WITH OUR demanding work schedules, health issues, family obligations, worrying about the kids and paying the bills, it's impossible to avoid stress. But how well is your body coping with that stress?
Scientists from The University of Basel in Switzerland and Sahlgrenska University Hospital in Sweden analysed the fitness levels, cardiovascular risk factors (including blood pressure, BMI and cholesterol) and self-reported stress levels of nearly 200 working people to identify possible links between fitness, health, and stress.
The study, published in the journal Medicine and Science in Sports and Exercise, found that those who were stressed out were more likely to have high blood pressure and high cholesterol. No surprise there. However, the cardiovascular risk factors were lower in stressed workers who were physically fit.
“Above all, these findings are significant because it is precisely when people are stressed that they tend to engage in physical activity less often,” study co-author Markus Gerber of University of Basel said in a statement.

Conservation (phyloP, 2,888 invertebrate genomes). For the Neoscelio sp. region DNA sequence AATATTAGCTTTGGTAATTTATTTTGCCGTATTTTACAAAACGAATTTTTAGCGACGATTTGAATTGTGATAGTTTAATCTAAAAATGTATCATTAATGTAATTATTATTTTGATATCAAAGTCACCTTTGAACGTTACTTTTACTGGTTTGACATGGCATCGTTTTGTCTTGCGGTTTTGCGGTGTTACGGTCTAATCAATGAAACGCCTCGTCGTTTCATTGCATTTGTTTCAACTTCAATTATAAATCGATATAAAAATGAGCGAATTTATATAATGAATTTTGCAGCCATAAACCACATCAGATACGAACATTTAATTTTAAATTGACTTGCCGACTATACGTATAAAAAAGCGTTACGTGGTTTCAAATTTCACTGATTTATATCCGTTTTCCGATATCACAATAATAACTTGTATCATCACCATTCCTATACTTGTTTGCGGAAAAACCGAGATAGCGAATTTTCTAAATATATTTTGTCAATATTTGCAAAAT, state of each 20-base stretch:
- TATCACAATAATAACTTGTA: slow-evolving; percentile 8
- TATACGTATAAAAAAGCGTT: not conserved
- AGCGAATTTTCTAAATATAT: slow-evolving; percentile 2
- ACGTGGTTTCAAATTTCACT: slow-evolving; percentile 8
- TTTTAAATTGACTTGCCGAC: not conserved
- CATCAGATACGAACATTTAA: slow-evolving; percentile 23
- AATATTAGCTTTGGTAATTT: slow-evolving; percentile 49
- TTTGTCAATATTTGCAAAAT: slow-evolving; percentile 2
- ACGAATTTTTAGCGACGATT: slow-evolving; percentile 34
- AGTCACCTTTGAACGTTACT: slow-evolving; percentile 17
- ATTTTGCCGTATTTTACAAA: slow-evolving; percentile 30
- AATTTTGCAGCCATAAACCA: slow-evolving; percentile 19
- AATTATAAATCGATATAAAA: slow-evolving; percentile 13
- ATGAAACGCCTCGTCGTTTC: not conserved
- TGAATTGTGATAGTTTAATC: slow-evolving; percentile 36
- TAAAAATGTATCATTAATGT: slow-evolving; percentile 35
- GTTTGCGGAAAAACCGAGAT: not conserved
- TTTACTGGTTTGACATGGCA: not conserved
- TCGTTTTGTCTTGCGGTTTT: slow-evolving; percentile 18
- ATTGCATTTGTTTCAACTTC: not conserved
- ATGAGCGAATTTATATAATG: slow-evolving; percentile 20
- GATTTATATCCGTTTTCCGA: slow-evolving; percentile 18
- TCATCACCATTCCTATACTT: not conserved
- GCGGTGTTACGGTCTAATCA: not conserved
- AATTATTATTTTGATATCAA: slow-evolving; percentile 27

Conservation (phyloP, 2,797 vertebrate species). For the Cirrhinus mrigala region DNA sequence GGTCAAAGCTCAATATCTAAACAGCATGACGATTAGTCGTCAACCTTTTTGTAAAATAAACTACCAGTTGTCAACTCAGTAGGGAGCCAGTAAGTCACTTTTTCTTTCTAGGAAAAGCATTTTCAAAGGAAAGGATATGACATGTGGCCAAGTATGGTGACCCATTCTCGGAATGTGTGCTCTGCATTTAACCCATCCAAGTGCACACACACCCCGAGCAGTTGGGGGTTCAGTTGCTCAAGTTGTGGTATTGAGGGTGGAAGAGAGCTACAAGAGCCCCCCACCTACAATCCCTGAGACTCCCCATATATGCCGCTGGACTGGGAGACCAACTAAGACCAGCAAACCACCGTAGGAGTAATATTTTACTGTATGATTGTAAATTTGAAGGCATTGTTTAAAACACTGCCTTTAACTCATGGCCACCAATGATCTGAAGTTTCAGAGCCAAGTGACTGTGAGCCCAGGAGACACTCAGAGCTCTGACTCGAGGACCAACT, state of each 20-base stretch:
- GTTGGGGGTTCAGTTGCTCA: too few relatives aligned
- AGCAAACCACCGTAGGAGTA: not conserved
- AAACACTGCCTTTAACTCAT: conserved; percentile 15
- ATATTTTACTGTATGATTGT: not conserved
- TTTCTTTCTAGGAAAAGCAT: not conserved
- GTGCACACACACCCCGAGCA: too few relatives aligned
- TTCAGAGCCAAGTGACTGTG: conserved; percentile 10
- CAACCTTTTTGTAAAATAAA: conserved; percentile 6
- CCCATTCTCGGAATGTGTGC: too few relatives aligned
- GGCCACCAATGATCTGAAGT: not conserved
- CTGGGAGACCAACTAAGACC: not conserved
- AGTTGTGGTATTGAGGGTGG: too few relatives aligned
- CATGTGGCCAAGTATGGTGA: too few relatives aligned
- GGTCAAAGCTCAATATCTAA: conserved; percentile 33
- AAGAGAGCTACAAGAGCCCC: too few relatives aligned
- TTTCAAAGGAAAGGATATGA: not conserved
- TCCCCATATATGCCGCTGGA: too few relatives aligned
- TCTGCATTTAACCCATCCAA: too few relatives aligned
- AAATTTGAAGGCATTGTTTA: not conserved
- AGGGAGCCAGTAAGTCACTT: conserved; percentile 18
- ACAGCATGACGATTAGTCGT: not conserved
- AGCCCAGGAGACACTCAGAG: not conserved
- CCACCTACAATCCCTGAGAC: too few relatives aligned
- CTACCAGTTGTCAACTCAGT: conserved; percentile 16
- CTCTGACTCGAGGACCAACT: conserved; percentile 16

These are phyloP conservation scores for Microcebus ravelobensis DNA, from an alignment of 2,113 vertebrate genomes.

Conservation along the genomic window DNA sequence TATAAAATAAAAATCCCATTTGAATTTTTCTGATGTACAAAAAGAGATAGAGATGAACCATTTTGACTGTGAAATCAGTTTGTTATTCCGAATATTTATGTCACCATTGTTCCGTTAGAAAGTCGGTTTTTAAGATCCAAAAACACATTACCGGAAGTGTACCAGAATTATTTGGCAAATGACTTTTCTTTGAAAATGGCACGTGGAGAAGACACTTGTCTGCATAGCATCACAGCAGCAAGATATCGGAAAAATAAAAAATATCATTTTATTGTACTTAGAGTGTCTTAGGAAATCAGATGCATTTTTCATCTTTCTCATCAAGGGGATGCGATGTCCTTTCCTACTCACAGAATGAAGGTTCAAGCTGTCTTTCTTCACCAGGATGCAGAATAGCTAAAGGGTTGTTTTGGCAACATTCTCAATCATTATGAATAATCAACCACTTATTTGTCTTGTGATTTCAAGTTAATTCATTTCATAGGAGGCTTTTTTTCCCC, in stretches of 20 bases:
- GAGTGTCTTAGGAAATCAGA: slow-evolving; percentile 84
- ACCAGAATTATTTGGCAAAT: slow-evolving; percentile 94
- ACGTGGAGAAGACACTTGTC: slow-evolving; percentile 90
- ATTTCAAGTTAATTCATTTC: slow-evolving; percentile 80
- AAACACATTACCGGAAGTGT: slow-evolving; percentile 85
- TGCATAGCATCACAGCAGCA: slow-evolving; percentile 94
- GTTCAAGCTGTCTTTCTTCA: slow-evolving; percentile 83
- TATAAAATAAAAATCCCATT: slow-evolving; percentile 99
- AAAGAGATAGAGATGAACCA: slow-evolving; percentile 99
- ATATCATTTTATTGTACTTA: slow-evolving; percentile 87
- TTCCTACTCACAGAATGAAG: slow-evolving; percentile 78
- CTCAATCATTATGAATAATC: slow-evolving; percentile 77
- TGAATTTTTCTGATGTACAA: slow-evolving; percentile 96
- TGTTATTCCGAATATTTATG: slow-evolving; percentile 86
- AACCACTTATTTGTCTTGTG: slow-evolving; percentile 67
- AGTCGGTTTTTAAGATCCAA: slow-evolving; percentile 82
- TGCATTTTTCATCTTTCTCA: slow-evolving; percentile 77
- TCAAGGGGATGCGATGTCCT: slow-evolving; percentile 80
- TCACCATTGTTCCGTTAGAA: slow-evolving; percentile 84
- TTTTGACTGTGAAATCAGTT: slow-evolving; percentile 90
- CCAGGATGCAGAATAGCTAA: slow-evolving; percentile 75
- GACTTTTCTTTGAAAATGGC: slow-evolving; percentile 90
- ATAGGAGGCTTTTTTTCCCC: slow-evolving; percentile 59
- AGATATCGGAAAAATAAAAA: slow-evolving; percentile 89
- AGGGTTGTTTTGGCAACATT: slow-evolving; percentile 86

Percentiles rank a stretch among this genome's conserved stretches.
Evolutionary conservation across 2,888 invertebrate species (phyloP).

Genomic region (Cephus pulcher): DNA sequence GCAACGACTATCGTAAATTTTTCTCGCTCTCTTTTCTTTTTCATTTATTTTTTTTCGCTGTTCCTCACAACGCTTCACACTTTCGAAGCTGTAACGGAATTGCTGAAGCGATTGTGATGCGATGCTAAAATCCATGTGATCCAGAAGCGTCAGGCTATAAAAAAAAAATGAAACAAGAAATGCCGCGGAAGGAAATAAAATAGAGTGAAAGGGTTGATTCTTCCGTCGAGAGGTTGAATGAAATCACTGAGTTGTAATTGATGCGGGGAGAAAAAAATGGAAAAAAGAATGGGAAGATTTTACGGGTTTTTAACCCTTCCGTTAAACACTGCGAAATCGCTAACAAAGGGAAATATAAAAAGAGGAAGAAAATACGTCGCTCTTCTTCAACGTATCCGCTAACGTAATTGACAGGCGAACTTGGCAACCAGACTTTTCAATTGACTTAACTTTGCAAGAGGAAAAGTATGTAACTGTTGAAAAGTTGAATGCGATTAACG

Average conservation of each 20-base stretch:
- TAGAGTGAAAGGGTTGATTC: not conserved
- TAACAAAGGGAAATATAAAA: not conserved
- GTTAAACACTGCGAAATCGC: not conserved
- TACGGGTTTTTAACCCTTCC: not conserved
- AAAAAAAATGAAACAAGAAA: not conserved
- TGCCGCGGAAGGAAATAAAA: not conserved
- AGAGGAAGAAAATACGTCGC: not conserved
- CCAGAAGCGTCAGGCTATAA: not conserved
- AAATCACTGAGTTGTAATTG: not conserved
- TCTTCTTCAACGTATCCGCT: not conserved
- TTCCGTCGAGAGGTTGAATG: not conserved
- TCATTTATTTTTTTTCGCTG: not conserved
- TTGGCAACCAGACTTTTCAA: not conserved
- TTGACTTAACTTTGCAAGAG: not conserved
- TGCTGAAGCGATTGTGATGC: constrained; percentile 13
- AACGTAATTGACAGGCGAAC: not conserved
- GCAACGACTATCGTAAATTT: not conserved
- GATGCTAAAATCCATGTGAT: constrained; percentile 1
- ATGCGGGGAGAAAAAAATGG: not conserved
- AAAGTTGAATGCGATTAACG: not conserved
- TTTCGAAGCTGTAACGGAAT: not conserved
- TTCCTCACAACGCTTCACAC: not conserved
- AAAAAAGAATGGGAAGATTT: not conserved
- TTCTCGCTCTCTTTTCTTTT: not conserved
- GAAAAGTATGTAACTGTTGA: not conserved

The physical benefits of exercise — improving physical condition and fighting disease — have long been established, and physicians always encourage staying physically active.
When stress affects the brain, with its many nerve connections, the rest of the body feels that impact. Scientists have found that regular participation in aerobic exercise has been shown to decrease overall levels of tension, elevate and stabilise mood, improve sleep (which in turn reduces stress) and improve self-esteem. As little as five minutes of aerobic exercise can begin to stimulate anti-anxiety effects.
Ok, who's up for a workout...?
Amanda is a registered personal trainer and certified boxing instructor who specialises in fitness for women. Her goal is to inspire women of all ages to enjoy living an active, healthy life!
As a Mum of an active boy and baby girl and owner of Perth-based personal training company She’s a Knockout, Amanda is dedicated to empowering women to be fit, strong and confident in themselves.